Presentation on theme: "Indiana Health Conference Indianapolis, Indiana March 2, 2010"— Presentation transcript:
1 Indiana Health Conference Indianapolis, Indiana March 2, 2010 Barbara M. Soule, RN, MPA, CICPractice Leader, Infection Prevention ServicesJoint Commission Resources
2 ObjectivesIdentify areas of risk related to healthcare associated infectionsDevelop a HAI prevention program including evidence based best practicesDevelop and implement an education program for staff using current infection prevention and control best practicesCreate a system for data collection and surveillance
3 Identify areas of risk related to healthcare associated infections
4 Why Perform An Annual Risk Assessment? Helps focus our activities on those tasks most essential to reducing critical infection control risks.Changes to guidelines related to infection control and prevention from CDC and other agencies and professional organizations.New technologies, procedures, medications, vaccines, populations served, services provided and planned collaborative research projects.
5 Goal Of An Effective IC Program Reduce risk of acquisition and transmission of health care-associated infections (HAIs)Design and scope of program is based on risk that organization faces related to acquisition and transmission of infectious disease
6 What do the Joint Commission Standards and CMS say about assessing risk? ICEPs 1-3 The hospital identifies risks for acquiring and transmitting infections based on the following:Its geographic location, community, and population served.The care, treatment, and services it provides.The analysis of surveillance activities and other infection control data.
7 What do the Joint Commission Standards and CMS say about assessing risk? EP 4 The hospital reviews and identifies its risks at least annually and whenever significant changes occur with input from, at a minimum, infection control personnel, medical staff, nursing, and leadership.EP 5 The hospital prioritizes the identified risks for acquiring and transmitting infections. These prioritized risks are documented. (Not CMS)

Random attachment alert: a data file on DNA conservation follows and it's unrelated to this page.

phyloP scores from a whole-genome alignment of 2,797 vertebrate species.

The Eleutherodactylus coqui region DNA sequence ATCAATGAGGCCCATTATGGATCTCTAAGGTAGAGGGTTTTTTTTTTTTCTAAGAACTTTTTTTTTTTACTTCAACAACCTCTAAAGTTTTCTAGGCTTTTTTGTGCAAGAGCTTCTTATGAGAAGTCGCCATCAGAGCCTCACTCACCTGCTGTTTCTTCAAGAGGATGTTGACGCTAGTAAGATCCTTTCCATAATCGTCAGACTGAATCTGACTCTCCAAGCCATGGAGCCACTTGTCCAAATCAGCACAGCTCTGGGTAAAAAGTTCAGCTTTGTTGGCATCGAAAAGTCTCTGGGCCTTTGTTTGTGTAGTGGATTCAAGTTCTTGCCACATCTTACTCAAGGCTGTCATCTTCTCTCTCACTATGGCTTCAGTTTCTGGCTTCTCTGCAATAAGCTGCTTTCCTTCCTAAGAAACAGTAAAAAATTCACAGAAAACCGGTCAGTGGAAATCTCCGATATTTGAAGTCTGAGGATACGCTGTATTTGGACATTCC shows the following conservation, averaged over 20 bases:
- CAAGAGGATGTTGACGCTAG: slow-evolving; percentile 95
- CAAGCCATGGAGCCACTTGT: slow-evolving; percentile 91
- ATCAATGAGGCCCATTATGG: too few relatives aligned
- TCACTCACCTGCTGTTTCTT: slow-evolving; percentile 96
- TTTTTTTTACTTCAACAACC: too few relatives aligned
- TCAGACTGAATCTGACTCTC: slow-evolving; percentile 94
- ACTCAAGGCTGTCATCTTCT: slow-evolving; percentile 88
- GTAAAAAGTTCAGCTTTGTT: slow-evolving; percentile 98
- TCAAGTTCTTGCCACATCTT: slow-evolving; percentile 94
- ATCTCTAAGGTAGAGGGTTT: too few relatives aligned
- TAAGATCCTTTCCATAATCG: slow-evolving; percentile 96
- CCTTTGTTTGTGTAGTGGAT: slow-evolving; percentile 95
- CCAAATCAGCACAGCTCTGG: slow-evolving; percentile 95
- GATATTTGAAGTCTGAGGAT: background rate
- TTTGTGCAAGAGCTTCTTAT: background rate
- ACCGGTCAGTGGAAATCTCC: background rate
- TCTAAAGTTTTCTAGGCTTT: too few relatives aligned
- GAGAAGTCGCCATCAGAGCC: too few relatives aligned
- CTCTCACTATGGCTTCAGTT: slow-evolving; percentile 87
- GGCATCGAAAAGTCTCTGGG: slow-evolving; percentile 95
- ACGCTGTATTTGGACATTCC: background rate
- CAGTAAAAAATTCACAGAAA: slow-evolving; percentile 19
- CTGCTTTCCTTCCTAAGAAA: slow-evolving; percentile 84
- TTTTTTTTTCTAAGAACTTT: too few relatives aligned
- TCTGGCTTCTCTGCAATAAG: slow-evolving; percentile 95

8 What do the 2010 NPSGs 7 say? Assess risk for MDROs (.07.03.01) Assess risk for central line infections ( )Assess risk for surgical site infections ( )Periodic risk assessments; intervals to be determined by the organization
9 What is a risk assessment? Assessment performed to determine potential infection threats associated with equipment and devices, treatments, location and patient population served, procedures, employees, and environment.Infection Control Program Risk AssessmentInfection Control Risk Assessment (ICRA)Focus Risk Assessments (MDROs)Hazard vulnerability analysis (HVA)
11 Infection Control Program Risk Assessment Identifying Risks for Acquisition and Transmission of Infectious Agents – Select Targets or Groups for AssessmentExternalCommunity-relatedDisaster-relatedRegulatory and Accreditation RequirementsInternalPatient-relatedEmployee-relatedProcedure-relatedEquipment/device-relatedEnvironment-relatedTreatment-relatedResources